Seriously, the character designs will haunt my nightmares. It’s like those creepy claymation horror cartoons from the 80s got skin. Their eyes are dead, man…

7. Knights of Badassdom
Yep. I said it. Fight me!
Now, admittedly, this  movie was absolutely destroyed in post. The studio didn’t think they could sell this thing, so they cut the shit out of it to the point where the director more or less said it wasn’t the same movie. It’s a pity it was dumbed down so much, especially with how it was stuck in post-production hell for so long. 

That doesn’t excuse how painfully weird and just meandering this film is. The story tries too hard to be crazy and silly and just comes off as extremely obnoxious. As much as I appreciate that they try to portray nerds in a way that nerds would actually be, can they not just rely on stoner loser stereotypes?! The lead is an asshole, most of the best characters are removed pretty quickly, its stellar cast of beloved actors like Peter Dinklage and Summer Glau are not used as best they should, the editing is weird and really choppy and it’s just kind of a mean, bro-medy when it could have been a love letter to LARPers and their culture. 

It’s a shame this movie was torn up so much, but it really does seem like a badly thought out mess that was an excuse for the crew to mess around than to make an fully-fledged movie. I hope a director’s cut that’s closer to his original vision, but for now, it’s just a substandard, annoyingly obnoxious flick. When a later episode of Supernatural does a better job at representing LARPers than your movie did, feel shame!
6. August: Osage County 
What happens when you put a talented as hell cast at  a dinner table together? What happens when you think you can successfully adapt a stage play by changing very little to make it, you know, cinematic? For the cinema? What happens when you take one of the most beloved actresses of all time and make her acting so goddamn hammy and painfully forced that you know the only reason she was nominated because she’s Meryl freaking Streep?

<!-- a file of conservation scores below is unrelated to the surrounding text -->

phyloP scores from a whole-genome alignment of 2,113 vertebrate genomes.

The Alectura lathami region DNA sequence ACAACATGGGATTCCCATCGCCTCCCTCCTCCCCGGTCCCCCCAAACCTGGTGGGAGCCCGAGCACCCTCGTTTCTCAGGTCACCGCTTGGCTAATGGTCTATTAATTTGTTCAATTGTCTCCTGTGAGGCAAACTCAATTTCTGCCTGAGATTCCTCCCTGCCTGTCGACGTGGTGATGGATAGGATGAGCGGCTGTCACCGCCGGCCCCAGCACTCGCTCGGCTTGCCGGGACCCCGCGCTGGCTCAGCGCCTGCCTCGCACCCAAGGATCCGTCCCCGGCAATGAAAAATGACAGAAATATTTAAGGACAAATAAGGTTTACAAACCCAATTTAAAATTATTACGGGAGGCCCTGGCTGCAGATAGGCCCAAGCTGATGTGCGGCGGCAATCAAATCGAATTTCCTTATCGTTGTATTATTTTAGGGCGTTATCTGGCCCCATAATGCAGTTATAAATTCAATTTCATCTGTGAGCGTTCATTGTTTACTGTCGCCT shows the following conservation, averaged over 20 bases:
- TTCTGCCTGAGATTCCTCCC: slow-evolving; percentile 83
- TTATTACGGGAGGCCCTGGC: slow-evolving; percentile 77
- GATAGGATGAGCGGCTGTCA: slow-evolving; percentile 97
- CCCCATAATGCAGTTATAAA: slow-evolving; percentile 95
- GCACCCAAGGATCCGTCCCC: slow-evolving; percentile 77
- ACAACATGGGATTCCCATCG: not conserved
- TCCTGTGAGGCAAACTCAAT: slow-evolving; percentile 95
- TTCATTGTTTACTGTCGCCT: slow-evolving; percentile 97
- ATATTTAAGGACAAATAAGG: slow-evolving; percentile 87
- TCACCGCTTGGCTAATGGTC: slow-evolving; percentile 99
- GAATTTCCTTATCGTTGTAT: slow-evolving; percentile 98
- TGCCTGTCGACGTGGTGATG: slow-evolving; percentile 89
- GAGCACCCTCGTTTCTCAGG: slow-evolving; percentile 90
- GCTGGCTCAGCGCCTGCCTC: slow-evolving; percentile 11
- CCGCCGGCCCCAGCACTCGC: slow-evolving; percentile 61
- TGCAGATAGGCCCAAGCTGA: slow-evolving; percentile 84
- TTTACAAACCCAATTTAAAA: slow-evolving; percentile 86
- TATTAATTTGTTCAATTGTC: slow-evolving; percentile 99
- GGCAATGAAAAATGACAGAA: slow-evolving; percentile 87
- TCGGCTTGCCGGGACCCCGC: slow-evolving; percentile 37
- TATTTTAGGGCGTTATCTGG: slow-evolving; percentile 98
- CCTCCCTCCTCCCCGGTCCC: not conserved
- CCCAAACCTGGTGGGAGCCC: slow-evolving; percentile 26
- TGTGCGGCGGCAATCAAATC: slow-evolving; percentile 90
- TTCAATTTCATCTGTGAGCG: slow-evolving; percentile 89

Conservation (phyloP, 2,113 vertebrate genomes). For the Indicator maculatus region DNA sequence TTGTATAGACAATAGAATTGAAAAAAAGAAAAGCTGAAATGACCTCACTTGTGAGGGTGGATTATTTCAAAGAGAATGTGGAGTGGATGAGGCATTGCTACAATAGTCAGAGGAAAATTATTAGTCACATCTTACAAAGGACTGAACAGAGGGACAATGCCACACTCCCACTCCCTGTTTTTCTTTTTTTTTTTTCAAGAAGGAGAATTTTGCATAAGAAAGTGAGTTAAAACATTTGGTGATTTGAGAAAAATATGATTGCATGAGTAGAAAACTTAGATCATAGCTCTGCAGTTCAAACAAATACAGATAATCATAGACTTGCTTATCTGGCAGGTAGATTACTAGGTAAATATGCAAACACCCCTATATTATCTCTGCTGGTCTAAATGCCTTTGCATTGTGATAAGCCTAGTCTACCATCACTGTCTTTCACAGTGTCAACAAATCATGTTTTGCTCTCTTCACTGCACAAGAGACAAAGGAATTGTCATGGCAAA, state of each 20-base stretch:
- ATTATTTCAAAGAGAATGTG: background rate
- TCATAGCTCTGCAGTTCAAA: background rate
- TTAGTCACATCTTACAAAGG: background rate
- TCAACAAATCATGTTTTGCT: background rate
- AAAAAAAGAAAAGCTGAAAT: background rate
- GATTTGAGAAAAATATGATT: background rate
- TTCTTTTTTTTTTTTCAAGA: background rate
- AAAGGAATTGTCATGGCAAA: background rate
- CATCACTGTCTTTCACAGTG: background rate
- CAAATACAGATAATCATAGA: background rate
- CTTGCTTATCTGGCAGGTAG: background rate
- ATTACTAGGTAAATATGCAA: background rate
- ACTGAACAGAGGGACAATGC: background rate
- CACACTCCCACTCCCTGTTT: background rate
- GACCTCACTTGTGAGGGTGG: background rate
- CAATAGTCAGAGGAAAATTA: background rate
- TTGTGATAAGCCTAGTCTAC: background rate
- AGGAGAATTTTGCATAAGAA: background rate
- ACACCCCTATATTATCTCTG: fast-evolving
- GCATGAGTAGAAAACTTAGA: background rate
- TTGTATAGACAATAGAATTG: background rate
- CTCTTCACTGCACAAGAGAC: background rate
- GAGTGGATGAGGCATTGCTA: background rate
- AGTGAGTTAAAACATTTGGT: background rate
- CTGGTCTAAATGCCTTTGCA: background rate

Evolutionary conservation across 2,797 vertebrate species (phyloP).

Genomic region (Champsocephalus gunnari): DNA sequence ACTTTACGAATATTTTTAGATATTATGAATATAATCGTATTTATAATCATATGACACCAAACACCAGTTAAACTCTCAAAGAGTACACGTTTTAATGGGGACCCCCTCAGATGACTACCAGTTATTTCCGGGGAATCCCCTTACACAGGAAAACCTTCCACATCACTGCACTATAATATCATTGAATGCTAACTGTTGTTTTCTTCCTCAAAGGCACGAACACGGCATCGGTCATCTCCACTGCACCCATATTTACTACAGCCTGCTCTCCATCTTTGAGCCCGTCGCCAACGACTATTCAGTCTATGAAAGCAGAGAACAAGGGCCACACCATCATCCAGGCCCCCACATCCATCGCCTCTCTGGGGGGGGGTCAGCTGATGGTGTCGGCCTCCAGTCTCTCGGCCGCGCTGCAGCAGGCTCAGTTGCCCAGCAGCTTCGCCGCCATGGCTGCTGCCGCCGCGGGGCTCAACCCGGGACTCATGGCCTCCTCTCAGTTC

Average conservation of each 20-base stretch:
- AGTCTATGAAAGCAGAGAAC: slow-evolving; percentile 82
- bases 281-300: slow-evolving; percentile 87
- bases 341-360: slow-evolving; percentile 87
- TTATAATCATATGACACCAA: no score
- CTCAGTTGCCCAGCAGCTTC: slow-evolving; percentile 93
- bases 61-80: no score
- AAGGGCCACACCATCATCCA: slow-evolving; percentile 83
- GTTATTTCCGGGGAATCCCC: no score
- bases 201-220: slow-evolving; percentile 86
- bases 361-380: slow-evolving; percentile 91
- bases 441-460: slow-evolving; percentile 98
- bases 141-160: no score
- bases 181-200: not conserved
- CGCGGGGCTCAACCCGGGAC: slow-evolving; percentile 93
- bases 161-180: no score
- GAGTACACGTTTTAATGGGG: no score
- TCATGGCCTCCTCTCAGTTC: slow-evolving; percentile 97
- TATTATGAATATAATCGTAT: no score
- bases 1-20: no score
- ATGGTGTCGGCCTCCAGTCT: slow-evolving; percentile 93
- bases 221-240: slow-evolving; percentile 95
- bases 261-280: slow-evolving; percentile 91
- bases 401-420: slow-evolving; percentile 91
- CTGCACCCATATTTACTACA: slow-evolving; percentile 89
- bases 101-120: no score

Th…The answer is this movie. I hope I didn’t play my hand too soon, there.

Dialogue-heavy plays do translate to screen well, and while exceptions can be made, this is not one of them. Every character has a forced conflict and are so terribly unlikeable that you have a hard time really caring about what’s going to happen to them unless you like the actor beforehand. Not to mention they’re dialled up to 90 because this movie is going for Oscar gold! So usually restrained actors like Ewan McGregor turn up the hamminess because the script needs them to be over-characterised to make up for how lacking and passionless the plot is!

It’s also a really ugly looking movie. There’s this weird orange tint to a lot of the shots, it really fails to make the movie feel melancholy and the sets and shots are straight out of Norman Rockwell’s wet dream. If you want movies pandering to the critics, you can do a lot better than this melodramatic, extremely harsh and hard to sit through film that goes to show that plays need a lot more thought put into them when being put up on the big screen.

5. Mr. Morgan’s Last Love
Why does Michael Caine keep on being in terrible films?

The premise is actually pretty decent and somewhat relevant. It’s about a man who tries to find a new lease on life after losing his wife,  with the unique twist about a much younger woman being the one to help him lead the way. This isn’t a terrible premise, but its execution...

Well, Caine openly stalks our heroine, played by Clémence Poésy. Which starts off a rather unhealthy relationship where it’s not really sure what Póesy’s character gets out of this interaction outside of helping some self-pitying old man who is kind of manipulative and complete jerk to his children (yes, the movie acknowledges this, but it also seems to vilify Morgan for his actions). Not really helped is Weed’s Justin Kirk, who is good at making obnoxious characters likable, but he’s unbearably whiney and self-centered that you can’t really sympathise with what a prick his dad is.